The Peruvian anchovy industry may be one of the most dynamic food-producing industries in the world. Following the pattern of a very strong El Niño occurring every eight to thirteen years, the industry is long overdue for the next big event. What’s to be expected for Peru’s first fishing season of 2015?
“Due to the continuing potential for an El Niño, the prospects for the first fishing season of 2015 are still uncertain. Anchovies and other open sea schooling fish have always returned after an El Niño,” said Rabobank Seafood Analyst Gorjan Nikolik. “For more than a thousand years El Niño has caused volatility in the pelagic market and will continue to do so. Historically, volatility has been part of the business model for the anchovy industry.”
The Peruvian anchovy industry is the world’s single-largest fishery, the largest source of fish meal and fish oil, and is providing some 40 percent of the traded volume. Last year’s climatic conditions shut down the Peruvian anchovy industry’s second fishing season, resulting in lost revenues of over US$ 1 billion.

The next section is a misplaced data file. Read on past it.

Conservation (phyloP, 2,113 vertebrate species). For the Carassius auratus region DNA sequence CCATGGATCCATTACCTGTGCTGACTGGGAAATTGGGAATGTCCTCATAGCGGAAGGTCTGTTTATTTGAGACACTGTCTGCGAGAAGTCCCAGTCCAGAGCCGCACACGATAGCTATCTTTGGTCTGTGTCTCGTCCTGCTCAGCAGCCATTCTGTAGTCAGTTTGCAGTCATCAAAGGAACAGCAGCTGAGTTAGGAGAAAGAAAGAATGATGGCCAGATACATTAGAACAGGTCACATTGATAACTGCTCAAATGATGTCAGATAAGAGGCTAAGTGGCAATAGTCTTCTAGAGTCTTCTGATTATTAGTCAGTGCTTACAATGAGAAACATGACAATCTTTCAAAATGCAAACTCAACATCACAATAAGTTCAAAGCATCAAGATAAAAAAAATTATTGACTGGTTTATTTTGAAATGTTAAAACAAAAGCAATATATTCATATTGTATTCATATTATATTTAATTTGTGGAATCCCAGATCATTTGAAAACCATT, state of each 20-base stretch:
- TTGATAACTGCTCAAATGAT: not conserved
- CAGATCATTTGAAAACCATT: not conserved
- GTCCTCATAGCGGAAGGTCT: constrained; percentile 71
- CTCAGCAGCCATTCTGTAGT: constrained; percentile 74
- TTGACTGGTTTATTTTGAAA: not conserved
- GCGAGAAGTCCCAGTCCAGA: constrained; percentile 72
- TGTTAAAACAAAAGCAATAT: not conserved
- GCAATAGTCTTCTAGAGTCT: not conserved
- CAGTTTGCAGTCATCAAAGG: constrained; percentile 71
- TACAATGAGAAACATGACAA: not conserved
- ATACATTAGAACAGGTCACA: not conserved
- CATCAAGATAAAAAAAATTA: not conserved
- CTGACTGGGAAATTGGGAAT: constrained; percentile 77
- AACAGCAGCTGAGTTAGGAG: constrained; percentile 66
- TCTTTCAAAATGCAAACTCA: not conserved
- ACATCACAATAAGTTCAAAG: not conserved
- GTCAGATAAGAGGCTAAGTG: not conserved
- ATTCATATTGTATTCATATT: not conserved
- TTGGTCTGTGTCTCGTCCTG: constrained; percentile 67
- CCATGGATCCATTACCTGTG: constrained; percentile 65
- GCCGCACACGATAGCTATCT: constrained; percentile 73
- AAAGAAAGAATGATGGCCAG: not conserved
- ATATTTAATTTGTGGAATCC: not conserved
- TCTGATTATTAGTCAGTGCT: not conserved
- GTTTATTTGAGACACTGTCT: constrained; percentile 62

“Despite current difficulties, strong longer-term global demand for fish meal and fish oil will support prices. Ultimately, this long-term dynamic, good regulation and an eventual recovery of the fish stocks will bring profitability back to the industry,” said Nikolik.
In the past, the industry has experienced continual transformation in virtually every decade. The transformation has been triggered by the need to adjust to the volatile environment and respond to El Niño events and even long-term changes in fishing technology and market conditions.
“Once fishing normalizes, profits will return. Producers able to withstand the volatility in this sector will reap the long-term benefits and unrealized upside potential of the anchovy,” concluded Nikolik.